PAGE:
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“We grow people I think. It's rewarding when you can see that you're making a difference.” - Nigel, The Green Patch
'Failing to plan is planning to fail' is as true of creating a community project as it is of anything else. Careful planning and clear thinking during these preparation stages can be the difference between the success and failure of the project.
This section will provide you with everything you need to know about identifying needs in your area, setting up your group, constitutions, consulting your community and beginning to plan your project.
1. Defining your project
The first step of any community project is to be clear on what it is you want to do and in what order. Are you looking to refurbish an old playground or create an outdoor gym? Perhaps you want to protect the local wildlife? Is it realistic to do it all at once or should it be done in small chunks over several years?
If there is a particular need in an area, chances are other people feel the same way and are also looking to do something about it. Finding other like-minded residents, groups or associations in your area will bolster support for any project. What is important is that you have clear aims and ambitions.
Along with support from other partners, it can't be stressed enough how important it is that the whole community feels involved in the project. A playground may be popular with young families, but position it too close to other residents and their opposition to the noise might stop your project before you even start.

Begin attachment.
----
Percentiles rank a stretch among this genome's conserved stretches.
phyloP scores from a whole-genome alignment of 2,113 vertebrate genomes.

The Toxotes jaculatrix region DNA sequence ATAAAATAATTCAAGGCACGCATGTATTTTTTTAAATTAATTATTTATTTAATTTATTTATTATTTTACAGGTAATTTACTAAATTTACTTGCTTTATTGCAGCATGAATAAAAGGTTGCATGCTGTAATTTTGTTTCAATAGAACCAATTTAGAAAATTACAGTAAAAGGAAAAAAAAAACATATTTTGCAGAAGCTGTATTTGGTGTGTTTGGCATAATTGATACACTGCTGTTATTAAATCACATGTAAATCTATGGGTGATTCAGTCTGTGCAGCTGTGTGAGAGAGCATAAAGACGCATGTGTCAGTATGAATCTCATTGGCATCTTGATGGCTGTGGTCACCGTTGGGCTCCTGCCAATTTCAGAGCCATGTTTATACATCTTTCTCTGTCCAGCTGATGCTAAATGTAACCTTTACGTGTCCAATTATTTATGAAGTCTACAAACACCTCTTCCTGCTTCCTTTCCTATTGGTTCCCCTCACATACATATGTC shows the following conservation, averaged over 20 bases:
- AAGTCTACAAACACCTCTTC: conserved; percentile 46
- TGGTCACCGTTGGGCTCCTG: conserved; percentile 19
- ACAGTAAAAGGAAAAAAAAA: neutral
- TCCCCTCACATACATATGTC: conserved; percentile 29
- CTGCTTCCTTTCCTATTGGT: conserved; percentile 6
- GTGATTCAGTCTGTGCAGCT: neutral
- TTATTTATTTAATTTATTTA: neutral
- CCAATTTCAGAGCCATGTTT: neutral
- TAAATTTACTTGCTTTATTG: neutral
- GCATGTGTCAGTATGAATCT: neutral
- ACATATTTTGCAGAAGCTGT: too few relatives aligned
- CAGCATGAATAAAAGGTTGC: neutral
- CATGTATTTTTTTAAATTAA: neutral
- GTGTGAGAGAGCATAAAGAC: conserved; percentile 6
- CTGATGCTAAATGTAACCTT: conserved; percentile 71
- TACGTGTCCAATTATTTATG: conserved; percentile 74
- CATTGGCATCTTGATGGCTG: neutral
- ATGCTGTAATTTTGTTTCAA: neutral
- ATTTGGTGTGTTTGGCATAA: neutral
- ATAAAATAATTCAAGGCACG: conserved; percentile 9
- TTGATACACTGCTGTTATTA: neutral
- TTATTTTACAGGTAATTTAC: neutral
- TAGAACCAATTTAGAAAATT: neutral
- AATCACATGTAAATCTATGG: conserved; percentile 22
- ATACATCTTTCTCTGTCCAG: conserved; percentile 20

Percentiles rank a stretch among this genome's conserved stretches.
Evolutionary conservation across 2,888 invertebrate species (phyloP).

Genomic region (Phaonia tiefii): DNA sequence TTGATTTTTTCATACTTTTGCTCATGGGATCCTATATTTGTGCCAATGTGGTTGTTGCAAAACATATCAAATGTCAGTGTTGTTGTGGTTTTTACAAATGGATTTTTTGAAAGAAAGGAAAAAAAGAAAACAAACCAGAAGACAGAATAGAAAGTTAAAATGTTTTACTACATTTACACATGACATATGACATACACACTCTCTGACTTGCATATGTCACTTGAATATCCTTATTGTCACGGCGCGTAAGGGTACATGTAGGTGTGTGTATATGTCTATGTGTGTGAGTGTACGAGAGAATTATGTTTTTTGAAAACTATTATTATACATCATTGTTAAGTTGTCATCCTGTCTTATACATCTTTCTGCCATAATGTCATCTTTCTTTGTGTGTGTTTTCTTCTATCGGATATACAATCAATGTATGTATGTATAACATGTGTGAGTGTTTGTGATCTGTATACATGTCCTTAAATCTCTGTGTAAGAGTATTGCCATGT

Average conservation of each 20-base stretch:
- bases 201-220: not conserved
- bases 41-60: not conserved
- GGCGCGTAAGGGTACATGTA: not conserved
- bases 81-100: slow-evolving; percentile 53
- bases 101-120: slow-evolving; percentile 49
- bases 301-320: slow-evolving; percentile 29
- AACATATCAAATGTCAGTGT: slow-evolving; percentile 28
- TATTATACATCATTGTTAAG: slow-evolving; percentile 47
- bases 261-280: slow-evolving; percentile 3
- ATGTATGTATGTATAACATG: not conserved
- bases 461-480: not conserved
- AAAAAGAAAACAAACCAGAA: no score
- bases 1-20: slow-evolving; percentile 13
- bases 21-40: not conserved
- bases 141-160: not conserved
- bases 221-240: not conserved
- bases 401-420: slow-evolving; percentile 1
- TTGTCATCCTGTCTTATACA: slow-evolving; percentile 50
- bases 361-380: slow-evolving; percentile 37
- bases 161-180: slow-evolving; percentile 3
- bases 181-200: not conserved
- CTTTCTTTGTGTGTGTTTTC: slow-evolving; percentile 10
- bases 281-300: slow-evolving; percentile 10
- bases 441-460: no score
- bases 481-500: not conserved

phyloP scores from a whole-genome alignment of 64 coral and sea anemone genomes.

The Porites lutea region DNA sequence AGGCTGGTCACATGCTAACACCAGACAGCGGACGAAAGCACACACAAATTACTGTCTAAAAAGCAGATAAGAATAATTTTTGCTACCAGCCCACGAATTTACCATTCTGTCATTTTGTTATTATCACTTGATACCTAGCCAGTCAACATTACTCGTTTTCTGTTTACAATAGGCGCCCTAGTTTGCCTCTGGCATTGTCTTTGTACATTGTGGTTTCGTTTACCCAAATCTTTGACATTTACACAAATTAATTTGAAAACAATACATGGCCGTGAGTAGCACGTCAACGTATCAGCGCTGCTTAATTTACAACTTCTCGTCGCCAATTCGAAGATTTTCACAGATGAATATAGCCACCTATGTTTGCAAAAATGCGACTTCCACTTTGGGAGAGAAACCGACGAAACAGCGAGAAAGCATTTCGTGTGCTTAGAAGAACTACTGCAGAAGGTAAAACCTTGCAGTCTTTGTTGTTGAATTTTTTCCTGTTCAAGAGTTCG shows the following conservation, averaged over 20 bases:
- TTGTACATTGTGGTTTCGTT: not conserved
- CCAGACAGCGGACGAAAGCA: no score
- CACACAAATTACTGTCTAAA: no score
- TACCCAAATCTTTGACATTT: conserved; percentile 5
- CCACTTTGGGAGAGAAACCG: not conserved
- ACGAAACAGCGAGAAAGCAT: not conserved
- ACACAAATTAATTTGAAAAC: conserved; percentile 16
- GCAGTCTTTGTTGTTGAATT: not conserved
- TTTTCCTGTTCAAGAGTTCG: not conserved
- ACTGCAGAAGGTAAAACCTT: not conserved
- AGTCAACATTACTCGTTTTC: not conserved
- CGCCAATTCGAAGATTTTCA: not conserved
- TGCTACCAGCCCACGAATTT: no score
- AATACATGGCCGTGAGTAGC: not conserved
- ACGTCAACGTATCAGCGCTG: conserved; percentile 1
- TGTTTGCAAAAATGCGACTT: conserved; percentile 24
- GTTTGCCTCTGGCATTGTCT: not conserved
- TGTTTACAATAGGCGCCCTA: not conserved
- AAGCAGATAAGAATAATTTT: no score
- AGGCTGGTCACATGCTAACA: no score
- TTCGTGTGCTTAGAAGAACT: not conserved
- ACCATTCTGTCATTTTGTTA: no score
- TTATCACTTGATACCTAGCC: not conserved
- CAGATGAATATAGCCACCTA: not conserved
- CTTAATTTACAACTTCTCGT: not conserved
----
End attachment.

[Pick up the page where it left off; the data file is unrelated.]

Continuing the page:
Through community consultation you can define your project in a way that meets the needs of the area and it will also safeguard its future. So in this section we'll also look at the methods and tools to help you to engage the rest of the community.
If you have already decided on your aims and objectives, you may want to jump straight to the Consultations page. If not, take a look at the Defining your project section:
2. Setting up your group
You might be an established group, but if not you'll need to bring together a group of like-minded people to get the project off the ground. Even if you have been working as a group for a while it might be beneficial to come together in a more official and formal way as a constituted group or as a charity. There are several different kids of associations you can form, each with their pros and cons, and here we will give some guidance on what may be best for you.
Go to the Setting up your group section:
Now you know what you want to achieve and have your group together, how do you go about making it happen? This section will cover the basic initial planning of your project looking at identifying stakeholders, strengths and limitations in your group, tasks and timelines and how to monitor progress. Although your project is in its infancy, a solid plan will help attract funders and make sure that everyone in your group is on the same page.
Go to the Planning section:
This information is intended as a guide and, while it is as accurate and up to date as we can make it, it should not be used in place of specialist legal, financial or commercial advice.